Nationwide raids on Muslim group PFI in India, over 100 arrested | Police News

India’s top investigative agencies have carried out nationwide raids on a prominent Muslim organization and arrested more than 100 members of the group, accusing them of having terrorist links.

Simultaneous raids on Popular Front of India (PFI) offices and members’ homes were controlled by the federally controlled National Bureau of Investigation (NIA) and the Directorate for Enforcement (ED) conducted in nearly a dozen states on Thursday morning.

Most arrests were made in the southern states. In Kerala, where the PFI has significant influence in Muslim-majority areas, 22 people have been arrested.

Arrests were also made in Maharashtra and Karnataka (20 people each), Andhra Pradesh (5), Assam (9), Delhi (3), Madhya Pradesh (4), Puducherry (3), Tamil Nadu (10). ), Uttar Pradesh (8) ) and Rajasthan (2), as reported by the Indian media.

India’s NDTV network says at least four PFI members have been charged under the Unlawful Activities Prevention Act (UAPA), a strict anti-terrorism law under which a person can serve years in prison without trial because the law has strict bail provisions.

India's PFI raids
Central Reserve Police Force members stand guard as NIA raids PFI offices in Bengaluru [Jagadeesh/EPA]

PFI was established in 2007 following the merger of three Muslim groups – National Democratic Front in Kerala, Karnataka Dignity Forum in Karnataka and Manitha Neethi Pasarai in Tamil Nadu.

In 2009, the organization formed its political wing, the Social Democratic Party of India (SDPI), to contest elections.

PFI says it works for the rights of Muslims and other marginalized communities in India. But right-wing Hindu groups, including the ruling Bharatiya Janata Party (BJP), accuse the group of violent attacks on its members.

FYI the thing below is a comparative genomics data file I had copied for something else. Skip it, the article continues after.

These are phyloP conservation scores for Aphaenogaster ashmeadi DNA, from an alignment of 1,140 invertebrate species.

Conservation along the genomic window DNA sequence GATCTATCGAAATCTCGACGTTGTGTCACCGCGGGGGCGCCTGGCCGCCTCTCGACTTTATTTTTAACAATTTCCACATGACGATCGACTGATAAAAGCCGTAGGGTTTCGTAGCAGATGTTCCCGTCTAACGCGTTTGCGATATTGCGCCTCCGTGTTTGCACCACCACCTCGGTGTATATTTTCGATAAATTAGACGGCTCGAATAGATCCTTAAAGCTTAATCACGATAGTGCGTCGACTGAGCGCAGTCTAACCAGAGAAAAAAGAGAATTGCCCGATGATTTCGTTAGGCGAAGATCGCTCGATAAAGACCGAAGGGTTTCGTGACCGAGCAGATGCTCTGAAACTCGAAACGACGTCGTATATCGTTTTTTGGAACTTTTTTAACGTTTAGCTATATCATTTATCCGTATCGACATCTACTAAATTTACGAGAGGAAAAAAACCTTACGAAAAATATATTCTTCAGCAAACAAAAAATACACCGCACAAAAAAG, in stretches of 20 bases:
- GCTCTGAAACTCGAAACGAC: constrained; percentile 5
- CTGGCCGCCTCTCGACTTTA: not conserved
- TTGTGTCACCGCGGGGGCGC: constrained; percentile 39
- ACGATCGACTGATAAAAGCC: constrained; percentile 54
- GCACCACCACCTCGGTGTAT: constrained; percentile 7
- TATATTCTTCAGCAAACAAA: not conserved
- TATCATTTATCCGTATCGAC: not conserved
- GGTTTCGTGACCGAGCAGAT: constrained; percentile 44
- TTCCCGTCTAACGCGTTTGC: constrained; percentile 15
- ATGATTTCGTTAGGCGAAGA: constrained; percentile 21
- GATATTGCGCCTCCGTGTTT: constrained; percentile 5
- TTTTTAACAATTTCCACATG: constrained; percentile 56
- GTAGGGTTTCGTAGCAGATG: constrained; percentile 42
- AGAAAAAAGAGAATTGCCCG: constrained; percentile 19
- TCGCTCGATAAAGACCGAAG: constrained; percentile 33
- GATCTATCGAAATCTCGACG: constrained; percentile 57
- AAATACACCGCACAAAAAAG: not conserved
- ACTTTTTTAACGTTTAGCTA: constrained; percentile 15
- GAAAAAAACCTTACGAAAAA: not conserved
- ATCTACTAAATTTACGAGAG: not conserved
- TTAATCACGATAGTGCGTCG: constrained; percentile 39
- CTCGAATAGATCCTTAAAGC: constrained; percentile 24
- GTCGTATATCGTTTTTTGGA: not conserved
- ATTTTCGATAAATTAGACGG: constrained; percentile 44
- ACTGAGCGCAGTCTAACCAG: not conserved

‘Totalitarian regimes use agencies as puppets’

Federal Minister Giriraj Singh accused the PFI of “working against India” and his counterpart Ramdas Athawale said the group was “linked to terrorist organisations”.

“We have no problem running an organization or bringing the Muslim community together. But taking the name of this country and spreading terrorism, action is needed. I applaud the NIA and ED air strikes,” Athawale told reporters.

“PFI should change themselves if they want to live in India… They should stand with India.”

But the PFI called the NIA and ED raid a “witch hunt” by Prime Minister Narendra Modi’s Hindu nationalist government.

“The Popular Front will never surrender to any fearful actions of a totalitarian regime using central authorities as its puppets and will stand firm in its will to restore the democratic system.” and the constitutional spirit of our beloved country,” it said in the statement shared with Al Jazeera.

The attacks have sparked protests in several areas of Kerala, where the PFI has called for a strike on Friday.

India's PFI raids
PFI members and supporters protest against NIA raids, in Bengaluru [Jagadeesh/EPA]

Human rights activists have accused the government of using investigative agencies to harass and intimidate groups that criticize its policies. Islamic organizations are particularly attacked and often accused of having terrorist links, they said.

“There are Hindu supremacist organizations and their leaders regularly issue calls for violence against Muslims. How come their organizations don’t face any scrutiny, let alone raids and all? Those people are allowed to be free, they are not punished,” activist Kavita Krishnan told Al Jazeera.

Krishnan said the raids – which she describes as “depicting the belligerence of Islam” – are reminiscent of attacks against another Muslim group, the Student Islamic Movement of India (SIMI). ) in 2000.

“We know what happened as a result of those raids (on SIMI). So a lot of innocent people are not involved in any of the recorded crimes and are involved in a lot of cases. They were acquitted after that several times and were found innocent. She said.

“The danger is that PFI will also lead to a similar situation.”

SIMI, founded in 1976, was banned shortly after the 9/11 attacks in the United States. Many people believed to be linked to the group have been arrested on terrorism charges. Most of them were released after many years in prison and the court did not find any evidence against them.

In one incident in 2001, 127 Muslim men were arrested during a conference in the state of Gujarat and charged with terrorist links. Last year, a local court pardon all men, declaring them innocent. Five of them died during testing.

“I feel that if there is a particular charge against a particular charge against a particular person, go for it. But treating entire organizations and ideologies as criminals is something the Supreme Court has repeatedly said should not be done. Even belonging to an organization can’t be a criminal,” Krisnan said.

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